Wild Weasel firefighter puts out flames on first assignment jitters

  • Published
  • By Senior Airman Collette Brooks
  • 35th Fighter Wing Public Affairs

Post boot camp, Airmen begin technical school to become trained and well-versed in their respective career fields. After weeks of hands-on training and classroom direction, students prepare for graduation while looking forward to a crucial document which separates them from their next endeavor: permanent change of station orders.


While tech school focuses primarily on teaching students proper and efficient job performance, it’s the Airmen’s responsibility to master getting settled again.


Anticipation of future assignments can create a gut-twisting feeling, leaving Airmen anxious, restless and even uneasy, but Airman 1st Class Adam Cardona, a 35th Civil Engineer Squadron fire protection journeyman, combatted first assignment jitters with fun, exploration and self-discovery.


“When I received orders to Misawa Air Base, Japan, I initially felt discouraged because living far away from my family and starting a whole new life without them wasn’t ideal,” expressed Cardona. “When my fear subsided, my time here became something better than I could have ever expected.”


Cardona’s co-worker agreed changing bases can be difficult.


“It’s normal for an Airman to feel nervous when PCSing to their first base,” explained Staff Sgt. Brendon Sample, a 35th CES lead firefighter. “The adjustment period varies for everyone, but getting out of your comfort zone and exploring makes the transition much easier.”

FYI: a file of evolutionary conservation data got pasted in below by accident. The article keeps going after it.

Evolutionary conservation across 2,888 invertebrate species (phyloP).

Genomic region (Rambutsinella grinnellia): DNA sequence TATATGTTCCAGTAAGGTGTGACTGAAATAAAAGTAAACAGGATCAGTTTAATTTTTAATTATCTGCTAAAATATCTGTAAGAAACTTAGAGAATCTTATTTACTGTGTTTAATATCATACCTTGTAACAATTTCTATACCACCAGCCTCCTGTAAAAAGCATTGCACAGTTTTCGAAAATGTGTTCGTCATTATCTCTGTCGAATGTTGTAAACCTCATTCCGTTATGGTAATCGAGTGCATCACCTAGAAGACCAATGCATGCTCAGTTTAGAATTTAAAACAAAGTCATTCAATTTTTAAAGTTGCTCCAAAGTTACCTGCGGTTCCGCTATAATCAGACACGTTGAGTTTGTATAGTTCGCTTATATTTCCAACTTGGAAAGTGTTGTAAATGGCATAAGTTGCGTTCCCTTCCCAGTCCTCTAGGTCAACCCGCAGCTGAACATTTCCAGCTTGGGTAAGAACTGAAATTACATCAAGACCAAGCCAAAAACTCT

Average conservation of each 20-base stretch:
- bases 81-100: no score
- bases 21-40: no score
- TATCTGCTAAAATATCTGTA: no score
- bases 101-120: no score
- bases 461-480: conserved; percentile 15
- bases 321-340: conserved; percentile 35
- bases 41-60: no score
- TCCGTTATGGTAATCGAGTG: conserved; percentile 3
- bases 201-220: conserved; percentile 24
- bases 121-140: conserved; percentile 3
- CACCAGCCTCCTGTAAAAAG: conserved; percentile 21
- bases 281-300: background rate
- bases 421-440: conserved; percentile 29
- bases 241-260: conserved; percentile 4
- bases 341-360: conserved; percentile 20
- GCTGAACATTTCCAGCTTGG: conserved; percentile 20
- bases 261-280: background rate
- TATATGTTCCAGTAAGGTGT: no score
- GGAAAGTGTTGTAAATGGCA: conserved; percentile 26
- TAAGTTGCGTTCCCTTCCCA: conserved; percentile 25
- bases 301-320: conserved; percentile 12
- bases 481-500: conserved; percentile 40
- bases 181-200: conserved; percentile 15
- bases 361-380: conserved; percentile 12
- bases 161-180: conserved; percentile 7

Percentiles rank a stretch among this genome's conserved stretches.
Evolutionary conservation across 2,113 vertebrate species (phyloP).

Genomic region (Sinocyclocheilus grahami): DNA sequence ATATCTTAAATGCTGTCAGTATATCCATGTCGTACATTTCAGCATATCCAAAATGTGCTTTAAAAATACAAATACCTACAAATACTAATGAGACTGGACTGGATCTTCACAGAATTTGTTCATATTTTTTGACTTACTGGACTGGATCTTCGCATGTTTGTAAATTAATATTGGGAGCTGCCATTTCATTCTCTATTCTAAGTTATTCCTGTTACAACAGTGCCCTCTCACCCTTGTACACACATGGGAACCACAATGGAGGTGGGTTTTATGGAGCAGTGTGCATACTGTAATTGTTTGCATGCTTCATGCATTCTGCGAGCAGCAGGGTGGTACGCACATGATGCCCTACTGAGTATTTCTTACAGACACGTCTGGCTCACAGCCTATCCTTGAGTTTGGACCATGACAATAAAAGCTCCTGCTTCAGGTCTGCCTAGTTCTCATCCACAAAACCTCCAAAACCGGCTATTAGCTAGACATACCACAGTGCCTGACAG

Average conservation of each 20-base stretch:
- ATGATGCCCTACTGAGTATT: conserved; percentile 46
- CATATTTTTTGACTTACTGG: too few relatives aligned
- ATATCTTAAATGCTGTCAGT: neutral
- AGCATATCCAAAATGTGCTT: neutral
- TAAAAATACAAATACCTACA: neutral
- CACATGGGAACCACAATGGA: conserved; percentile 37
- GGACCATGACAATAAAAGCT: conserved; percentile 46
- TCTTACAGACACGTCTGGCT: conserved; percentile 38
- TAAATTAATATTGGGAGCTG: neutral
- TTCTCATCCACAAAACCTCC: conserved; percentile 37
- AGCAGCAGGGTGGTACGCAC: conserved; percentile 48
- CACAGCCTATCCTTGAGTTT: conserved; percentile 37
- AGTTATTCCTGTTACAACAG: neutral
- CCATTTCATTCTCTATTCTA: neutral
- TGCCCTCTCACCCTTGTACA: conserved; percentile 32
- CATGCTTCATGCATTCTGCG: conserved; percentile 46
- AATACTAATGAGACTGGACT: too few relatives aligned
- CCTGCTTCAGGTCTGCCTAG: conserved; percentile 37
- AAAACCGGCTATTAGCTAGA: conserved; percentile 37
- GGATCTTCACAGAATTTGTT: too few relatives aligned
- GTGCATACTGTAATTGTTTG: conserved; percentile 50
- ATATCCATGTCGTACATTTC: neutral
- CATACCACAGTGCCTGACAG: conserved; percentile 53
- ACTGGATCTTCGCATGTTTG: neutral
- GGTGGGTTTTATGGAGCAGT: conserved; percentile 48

Due to the inviting nature of local members, Cardona said he felt ready to break out of his shell and explore the area.


“Misawa City residents make you instantly feel a part of the community,” he added with a smile on his face. “They are kind, generous and always respectful. I feel a sense of freedom, security and belonging.”


Despite embracing his new home, Cardona still faced challenges associated with being stationed overseas.


“Being in the rural area can make it tough to find ‘city-like’ activities to do,” he explained. “But appreciating the great outdoors and all the things you can do, like hiking, swimming and snowboarding, makes Misawa City a great place to live.”  


Although Misawa City lacks fancy bright lights, skyscrapers or the roar of the city filling the night sky, Cardona discovered a more personal and profound achievement.


“My mental strength grew a great deal since being stationed here,” he explained. “Residing in this region is no easy task because we have to maintain that ‘fight tonight’ mentality. The training exercises and workload is heavier than I expected, but I appreciate how my shop makes readiness a top priority.”


Cardona added he’s more equipped to respond during difficult situations because his leadership provided him the necessary guidance and structure.


“I advise my Airmen to create and maintain a strong mental, physical and spiritual foundation,” expressed Sample. “Since our career field is demanding and fast-paced, it’s important to learn and grow from every bad and good experience thrown your way.”


In addition to Airmen seeing all days, regardless of the circumstance, as a learning experience, Cardona believed it’s most important to set goals and have something to always look forward to.


“I look forward to attending the 2020 Tokyo Olympics,” he expressed. “If it wasn’t for the close proximity from Misawa AB to the event, I know I wouldn’t have a chance at attending, so I am forever grateful for my orders here. I haven’t experienced this much adventure, fun and personal growth before.”